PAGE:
Author Archives: Rick Ackerman

     

 

 

Purely Technical Conclusions

In the past, Rick’s Picks has shunned year-end predictions because there are far too many variables to handicap accurately. I’ve decided to take a crack at it anyway this year because I was curious to see what conclusions purely technical analysis would yield for some widely followed issues.

I’m no seer, just a chartist, and I’ll say up front that the question of whether the Dow Industrials are trading at 23,000 at the end of 2015, or at 14,000, is probably no better than a coin-toss bet. Also, because the stock market is a house of cards and only distantly connected to economic reality, only a fool would try to predict the timing of The Big One that we all know is coming.

Stocks could collapse at any moment, to be sure, and although I doubt this will occur next year, the odds are hardly remote. If you absolutely need to know when calamity will strike, I recommend checking the year-end predictions of Bob Prechter, Martin Armstrong and Ross Clark, since they are the very best timers in the guru world.

 

Forecasts-fpr-2015-and-beyondRick Ackerman’s stock market picks with the most bullish, most bearish, and “outrageous” target price alternatives

 

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Nothing to Lose …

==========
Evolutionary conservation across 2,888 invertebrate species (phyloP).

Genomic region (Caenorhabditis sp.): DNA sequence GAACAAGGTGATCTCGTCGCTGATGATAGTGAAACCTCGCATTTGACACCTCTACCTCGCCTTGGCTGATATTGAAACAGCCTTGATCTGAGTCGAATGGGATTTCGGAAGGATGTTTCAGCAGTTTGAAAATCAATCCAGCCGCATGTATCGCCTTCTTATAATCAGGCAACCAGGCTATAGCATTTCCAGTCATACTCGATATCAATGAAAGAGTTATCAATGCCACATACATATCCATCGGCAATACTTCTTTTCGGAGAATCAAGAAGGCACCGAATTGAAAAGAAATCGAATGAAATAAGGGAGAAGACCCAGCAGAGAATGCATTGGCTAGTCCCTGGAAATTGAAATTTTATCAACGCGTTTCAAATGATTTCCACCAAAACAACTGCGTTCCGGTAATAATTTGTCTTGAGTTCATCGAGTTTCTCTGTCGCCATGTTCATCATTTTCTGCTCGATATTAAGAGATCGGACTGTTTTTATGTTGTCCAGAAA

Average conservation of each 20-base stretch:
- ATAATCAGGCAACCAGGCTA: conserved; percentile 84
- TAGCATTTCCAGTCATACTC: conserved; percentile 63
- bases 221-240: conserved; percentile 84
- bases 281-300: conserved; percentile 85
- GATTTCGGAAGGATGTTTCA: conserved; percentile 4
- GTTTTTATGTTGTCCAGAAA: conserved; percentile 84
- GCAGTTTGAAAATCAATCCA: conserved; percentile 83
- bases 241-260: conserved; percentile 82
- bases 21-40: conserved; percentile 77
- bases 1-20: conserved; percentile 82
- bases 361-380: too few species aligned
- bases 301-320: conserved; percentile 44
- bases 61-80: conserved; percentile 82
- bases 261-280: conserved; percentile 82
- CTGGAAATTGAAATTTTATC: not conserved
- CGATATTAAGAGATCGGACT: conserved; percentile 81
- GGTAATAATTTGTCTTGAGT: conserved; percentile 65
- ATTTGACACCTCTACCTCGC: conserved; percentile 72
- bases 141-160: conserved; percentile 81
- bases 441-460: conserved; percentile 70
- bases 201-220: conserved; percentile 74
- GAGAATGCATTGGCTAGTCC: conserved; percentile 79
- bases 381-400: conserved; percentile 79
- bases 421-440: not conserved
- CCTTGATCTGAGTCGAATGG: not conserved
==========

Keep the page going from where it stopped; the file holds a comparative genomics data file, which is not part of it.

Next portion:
Europe’s all-too-predictable relapse into recession is gathering force, threatening not only the pipe dream of economic and political unity, but eroding grandiose illusions that have helped prop up the world’s financial house of cards. The unwillingness of France in particular to play by the EU’s — i.e.,  Germany’s — rules appears to have doomed the EU dream.

The idea of a border-less Europe bound by a common currency and a shared desire to forever banish war from the Continent was a lofty one, but it was mired from the start in deeply rooted political animosities, grass-roots skepticism and bureaucratic overreach. Now these problems, along with a great many others, have turned the EU project into a Tower of Babel. A million pages of meticulously codified EU rules might as well have been written in cuneiform, so inscrutable and arcane have they become.

And useless as well. France’s prolonged economic death rattle has been made possible by running annual deficits larger by half than the 3% “allowed” by Brussels. And now, channeling  de Gaulle for what could turn out to be France’s last hurrah, the French have flouted Merckel’s authority, and common sense itself, by proposing to remedy the problem by hiring more government workers and expanding tax breaks.

Portugal, Greece, Spain and the other deadbeat rabble have been cheering them on, and why not? They think they have nothing to lose — that Germany is the only country with any skin in the game. Their folly is about to be laid bare, however, unless Germany gives in and allows Europe’s Central Bank to monetize the collective debts of Europe Fed-style.

 

france-government-debt-to-gdpFrance’s public debt to GDP ratio. Flaunting Maastricht since forever and a day – click to enlarge..

 

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